Dear Editor, Acrochordons are common benign neoplasms found in everyday practice. We present a rare case of a giant and single acrochordon on the lumbar region with signs of ischemia. The correlation of clinical, dermatoscopic, and histopathological analyses may help the clinician differentiate this entity from other benign and malignant dermatoses. A 33-year-old man presented to the outpatient clinic complaining of a lumbar mass that had been growing for two years. The lesion was asymptomatic except for recent discomfort when lying in the supine decubitus position. On examination there was a single, erythematous, non-tender pedunculated lesion, 5.1 cm × 4 cm × 3.2 cm in size, with flaccid bullae on its surface and firm consistency (Figure 1, a-b). Dermoscopy showed regularly arranged dotted vessels in a violaceous background and bullae filled with serous fluid (Figure 1, c-d). His personal and family medical history were unremarkable. Shave excision was performed and the sample was sent for histopathologic analysis. Histopathology revealed a normal epidermis surrounding a core of loose collagen fibers. Papillary dermis showed a mixed inflammatory cell infiltrate, congested capillaries, and extravasated erythrocytes. Scattered clusters of adipocytes were found in the deep dermis (Figure 2). The diagnosis of a giant ischemic acrochordon was established. Acrochordons, also commonly known as skin tags, are benign pedunculated neoplasms frequently found on the neck, axillae, or groin. They represent fibroepithelial polyps that originate from ectoderm and mesoderm tissue (1). They can be pigmented or skin colored and usually range between 2 to 5 mm in size. Skin tags can affect nearly 46% of the general population (2). Giant and solitary acrochordons are an uncommon clinical variant (2). Differential diagnosis of this pathology may be challenging in the particular clinical context of this patient. Benign neoplasms such as dermatofibroma, neurofibroma, and epidermal inclusion cysts can be clinically similar to giant skin tags (1,2). Histopathological analyses of acrochordons usually show papillomatosis, irregular acanthosis, loose collagen fibers, and dilated capillaries (2). A fibrolipomatous variant of acrochordon may reveal adipose tissue lobules between septa of collagen on pathological examination (1). Local ischemia due to twisting of the stalk may induce the formation of intradermal or subepidermal blisters in these tumors. Histopathologic characteristics found in ischemic acrochordons are neutrophil infiltration, congested capillaries, and extravasated erythrocytes (3). Fibroepithelioma of Pinkus (FeP) is a rare variant of basal cell carcinoma that may clinically mimic benign polypoid tumors and has a certain predilection for the lumbosacral area. Dermoscopic characteristics of fibroepithelioma of Pinkus that may aid the clinician in this diagnosis are fine arborizing vessels, either alone or associated with dotted vessels, and white streaks (4). Cosmetically adequate treatment of a giant acrochordon can be performed by shave excision and electrodesiccation of its pedicle. Choudhary et al. reported good results with this technique on a giant acrochordon on the thigh (5).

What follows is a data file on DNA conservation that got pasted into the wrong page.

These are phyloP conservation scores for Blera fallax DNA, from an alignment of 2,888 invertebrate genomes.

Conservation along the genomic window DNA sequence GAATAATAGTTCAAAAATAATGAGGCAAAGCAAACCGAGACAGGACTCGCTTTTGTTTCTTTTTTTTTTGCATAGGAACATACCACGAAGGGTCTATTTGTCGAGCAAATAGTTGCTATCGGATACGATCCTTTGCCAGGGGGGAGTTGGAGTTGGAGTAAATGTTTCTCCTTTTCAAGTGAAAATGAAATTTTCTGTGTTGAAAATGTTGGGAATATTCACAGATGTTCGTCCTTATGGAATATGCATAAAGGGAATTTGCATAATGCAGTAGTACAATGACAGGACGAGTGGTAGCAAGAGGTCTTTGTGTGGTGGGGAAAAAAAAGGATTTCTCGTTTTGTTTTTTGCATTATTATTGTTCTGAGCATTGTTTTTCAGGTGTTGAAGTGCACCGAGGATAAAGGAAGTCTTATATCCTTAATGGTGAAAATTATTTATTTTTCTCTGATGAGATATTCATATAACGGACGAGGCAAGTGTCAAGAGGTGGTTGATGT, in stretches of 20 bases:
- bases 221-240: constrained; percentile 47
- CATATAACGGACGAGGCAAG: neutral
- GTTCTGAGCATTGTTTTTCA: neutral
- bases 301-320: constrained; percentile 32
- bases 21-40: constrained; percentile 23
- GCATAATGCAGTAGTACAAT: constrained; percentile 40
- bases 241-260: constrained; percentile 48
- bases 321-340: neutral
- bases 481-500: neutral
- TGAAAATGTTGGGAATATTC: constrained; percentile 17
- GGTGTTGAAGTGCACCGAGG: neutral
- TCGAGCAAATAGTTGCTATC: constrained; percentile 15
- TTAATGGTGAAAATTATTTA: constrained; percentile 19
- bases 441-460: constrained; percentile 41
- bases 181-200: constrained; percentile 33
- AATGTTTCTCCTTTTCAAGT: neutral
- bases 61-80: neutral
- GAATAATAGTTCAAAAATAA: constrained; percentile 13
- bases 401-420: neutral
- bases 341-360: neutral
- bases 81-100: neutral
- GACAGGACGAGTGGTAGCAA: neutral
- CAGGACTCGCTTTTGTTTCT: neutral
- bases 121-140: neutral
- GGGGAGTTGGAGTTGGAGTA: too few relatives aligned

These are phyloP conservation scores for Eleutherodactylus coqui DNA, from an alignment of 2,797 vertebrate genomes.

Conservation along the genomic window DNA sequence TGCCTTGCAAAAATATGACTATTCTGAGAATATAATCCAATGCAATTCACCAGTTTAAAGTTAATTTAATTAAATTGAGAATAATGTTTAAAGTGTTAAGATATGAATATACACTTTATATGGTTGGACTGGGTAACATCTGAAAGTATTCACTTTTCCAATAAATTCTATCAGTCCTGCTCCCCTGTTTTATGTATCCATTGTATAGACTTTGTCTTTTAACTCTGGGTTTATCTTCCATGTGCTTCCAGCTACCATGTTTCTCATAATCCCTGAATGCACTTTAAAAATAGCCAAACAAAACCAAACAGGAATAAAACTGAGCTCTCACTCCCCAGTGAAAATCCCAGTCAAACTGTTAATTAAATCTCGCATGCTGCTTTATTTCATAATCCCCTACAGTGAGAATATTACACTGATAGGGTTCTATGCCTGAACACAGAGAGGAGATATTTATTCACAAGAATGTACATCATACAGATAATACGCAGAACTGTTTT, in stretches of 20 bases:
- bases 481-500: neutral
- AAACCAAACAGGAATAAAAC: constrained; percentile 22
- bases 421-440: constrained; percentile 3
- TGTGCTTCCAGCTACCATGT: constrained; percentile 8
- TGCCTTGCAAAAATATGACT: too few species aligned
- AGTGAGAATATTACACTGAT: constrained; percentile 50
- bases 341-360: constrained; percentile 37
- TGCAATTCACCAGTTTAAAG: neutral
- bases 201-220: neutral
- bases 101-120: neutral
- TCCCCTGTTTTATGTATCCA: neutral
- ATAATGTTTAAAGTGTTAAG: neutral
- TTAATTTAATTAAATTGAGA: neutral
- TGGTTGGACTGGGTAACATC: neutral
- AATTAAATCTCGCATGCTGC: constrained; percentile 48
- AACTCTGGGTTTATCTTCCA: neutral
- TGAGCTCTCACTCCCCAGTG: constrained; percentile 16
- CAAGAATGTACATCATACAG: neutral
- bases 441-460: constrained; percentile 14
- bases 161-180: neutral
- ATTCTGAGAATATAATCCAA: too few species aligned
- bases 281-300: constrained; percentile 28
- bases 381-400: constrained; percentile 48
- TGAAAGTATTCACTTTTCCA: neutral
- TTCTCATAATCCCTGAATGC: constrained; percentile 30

Acta Dermatovenerol Croat (Acta dermatovenerologica Croatica : ADC)
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